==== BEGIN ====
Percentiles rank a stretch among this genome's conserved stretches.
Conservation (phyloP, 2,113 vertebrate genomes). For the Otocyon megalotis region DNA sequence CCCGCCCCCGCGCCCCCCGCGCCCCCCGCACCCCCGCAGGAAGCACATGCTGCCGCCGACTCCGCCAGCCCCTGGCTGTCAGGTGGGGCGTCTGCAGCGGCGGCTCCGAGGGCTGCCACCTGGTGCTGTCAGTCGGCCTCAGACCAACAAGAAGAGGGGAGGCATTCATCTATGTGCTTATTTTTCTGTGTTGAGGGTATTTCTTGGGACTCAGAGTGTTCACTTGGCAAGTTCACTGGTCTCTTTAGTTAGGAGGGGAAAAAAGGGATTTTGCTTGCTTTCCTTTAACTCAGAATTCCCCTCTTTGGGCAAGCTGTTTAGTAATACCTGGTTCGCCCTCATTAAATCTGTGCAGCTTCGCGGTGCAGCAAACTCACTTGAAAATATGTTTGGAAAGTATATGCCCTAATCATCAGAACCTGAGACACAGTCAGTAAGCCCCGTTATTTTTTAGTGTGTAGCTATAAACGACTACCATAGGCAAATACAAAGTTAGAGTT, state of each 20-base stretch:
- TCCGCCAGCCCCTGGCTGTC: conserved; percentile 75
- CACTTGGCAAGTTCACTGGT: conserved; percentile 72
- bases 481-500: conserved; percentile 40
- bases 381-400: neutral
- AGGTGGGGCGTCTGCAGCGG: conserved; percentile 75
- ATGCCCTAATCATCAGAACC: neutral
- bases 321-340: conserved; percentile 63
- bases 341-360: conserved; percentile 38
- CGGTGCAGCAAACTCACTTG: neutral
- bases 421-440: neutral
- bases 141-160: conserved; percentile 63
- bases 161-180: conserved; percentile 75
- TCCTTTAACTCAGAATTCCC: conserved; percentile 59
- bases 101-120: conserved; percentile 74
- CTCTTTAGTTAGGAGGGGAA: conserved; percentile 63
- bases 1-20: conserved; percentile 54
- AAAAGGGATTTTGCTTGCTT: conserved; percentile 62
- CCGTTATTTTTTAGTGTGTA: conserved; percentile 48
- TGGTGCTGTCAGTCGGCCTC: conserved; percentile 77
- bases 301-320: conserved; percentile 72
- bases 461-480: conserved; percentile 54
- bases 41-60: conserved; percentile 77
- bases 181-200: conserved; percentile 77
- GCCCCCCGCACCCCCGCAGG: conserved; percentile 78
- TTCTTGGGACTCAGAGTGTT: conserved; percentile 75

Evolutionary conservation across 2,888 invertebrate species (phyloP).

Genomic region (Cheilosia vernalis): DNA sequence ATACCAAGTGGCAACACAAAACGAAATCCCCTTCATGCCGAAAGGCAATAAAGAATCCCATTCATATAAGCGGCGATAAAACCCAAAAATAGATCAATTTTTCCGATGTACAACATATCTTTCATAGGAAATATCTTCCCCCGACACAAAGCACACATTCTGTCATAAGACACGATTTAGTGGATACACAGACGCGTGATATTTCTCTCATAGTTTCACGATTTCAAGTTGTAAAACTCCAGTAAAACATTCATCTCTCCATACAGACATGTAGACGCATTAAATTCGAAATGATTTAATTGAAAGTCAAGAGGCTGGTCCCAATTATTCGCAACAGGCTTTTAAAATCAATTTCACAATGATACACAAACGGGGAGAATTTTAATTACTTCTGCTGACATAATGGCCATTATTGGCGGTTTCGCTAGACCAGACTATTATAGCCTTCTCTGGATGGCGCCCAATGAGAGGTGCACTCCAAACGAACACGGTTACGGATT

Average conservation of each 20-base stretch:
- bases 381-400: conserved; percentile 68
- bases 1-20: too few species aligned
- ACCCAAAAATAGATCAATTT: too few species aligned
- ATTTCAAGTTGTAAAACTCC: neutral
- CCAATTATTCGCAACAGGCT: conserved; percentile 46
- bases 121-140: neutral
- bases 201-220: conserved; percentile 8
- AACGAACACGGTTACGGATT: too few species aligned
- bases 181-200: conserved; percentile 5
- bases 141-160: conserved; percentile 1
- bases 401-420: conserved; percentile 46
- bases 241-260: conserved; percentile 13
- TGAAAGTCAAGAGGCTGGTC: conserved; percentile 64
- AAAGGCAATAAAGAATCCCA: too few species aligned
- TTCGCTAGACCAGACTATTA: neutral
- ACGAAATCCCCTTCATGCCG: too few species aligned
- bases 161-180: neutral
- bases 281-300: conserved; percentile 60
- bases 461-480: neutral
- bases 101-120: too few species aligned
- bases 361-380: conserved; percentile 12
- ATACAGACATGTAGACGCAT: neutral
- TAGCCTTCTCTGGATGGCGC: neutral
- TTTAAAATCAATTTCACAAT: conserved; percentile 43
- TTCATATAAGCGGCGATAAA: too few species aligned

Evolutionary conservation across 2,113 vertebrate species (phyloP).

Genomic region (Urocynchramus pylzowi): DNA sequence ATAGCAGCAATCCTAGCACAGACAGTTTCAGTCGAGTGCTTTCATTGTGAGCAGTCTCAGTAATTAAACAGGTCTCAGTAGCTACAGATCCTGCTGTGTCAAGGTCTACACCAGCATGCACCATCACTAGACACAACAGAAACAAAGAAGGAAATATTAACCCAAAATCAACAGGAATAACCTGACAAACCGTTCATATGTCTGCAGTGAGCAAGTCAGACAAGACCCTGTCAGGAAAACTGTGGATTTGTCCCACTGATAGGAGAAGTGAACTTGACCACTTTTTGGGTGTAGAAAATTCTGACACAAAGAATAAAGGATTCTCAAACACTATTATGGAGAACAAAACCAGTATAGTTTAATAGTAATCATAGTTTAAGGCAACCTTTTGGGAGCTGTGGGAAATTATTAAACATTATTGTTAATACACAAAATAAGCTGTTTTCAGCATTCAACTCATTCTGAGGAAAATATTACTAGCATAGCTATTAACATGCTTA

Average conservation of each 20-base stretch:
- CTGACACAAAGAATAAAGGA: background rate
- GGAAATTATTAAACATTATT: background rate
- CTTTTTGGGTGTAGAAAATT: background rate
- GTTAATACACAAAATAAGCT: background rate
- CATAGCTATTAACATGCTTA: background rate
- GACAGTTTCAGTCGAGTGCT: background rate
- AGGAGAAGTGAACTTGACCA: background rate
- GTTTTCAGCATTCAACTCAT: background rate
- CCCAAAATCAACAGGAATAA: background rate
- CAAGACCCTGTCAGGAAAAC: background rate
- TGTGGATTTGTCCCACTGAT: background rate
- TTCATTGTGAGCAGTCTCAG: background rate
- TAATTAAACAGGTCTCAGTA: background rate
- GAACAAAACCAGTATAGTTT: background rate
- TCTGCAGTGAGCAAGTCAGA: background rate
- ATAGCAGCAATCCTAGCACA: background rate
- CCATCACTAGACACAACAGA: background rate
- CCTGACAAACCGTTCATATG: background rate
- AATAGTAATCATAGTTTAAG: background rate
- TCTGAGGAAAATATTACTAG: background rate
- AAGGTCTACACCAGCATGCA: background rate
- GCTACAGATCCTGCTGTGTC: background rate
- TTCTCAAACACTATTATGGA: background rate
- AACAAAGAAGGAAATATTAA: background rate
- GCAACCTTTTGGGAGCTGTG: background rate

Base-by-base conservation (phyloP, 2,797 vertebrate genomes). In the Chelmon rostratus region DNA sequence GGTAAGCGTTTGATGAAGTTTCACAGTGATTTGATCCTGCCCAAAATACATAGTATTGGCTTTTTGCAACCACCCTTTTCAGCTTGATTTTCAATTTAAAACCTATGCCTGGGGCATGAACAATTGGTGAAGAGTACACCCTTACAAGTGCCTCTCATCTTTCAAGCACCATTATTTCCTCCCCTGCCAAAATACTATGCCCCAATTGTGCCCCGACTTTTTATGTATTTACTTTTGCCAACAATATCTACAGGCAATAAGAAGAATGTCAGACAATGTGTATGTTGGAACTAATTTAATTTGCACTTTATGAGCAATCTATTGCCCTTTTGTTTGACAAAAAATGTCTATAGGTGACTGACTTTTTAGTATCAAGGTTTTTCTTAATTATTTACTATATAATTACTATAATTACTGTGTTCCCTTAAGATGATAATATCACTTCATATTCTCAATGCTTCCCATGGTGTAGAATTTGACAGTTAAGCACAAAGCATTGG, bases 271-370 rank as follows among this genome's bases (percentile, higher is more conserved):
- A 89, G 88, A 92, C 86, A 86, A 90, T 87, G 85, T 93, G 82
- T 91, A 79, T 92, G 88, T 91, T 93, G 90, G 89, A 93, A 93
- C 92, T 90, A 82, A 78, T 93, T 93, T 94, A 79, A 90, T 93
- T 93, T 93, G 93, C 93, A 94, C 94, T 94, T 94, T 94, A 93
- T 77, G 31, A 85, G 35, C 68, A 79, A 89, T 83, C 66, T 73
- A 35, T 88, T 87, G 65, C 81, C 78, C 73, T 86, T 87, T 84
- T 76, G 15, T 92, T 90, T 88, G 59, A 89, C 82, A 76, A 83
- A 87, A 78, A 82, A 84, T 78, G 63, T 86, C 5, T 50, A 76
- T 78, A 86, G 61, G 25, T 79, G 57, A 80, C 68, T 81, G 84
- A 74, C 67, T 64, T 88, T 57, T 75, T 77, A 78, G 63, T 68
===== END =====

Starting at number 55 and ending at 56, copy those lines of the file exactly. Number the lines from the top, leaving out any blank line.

- TTCATATAAGCGGCGATAAA: too few species aligned

Evolutionary conservation across 2,113 vertebrate species (phyloP).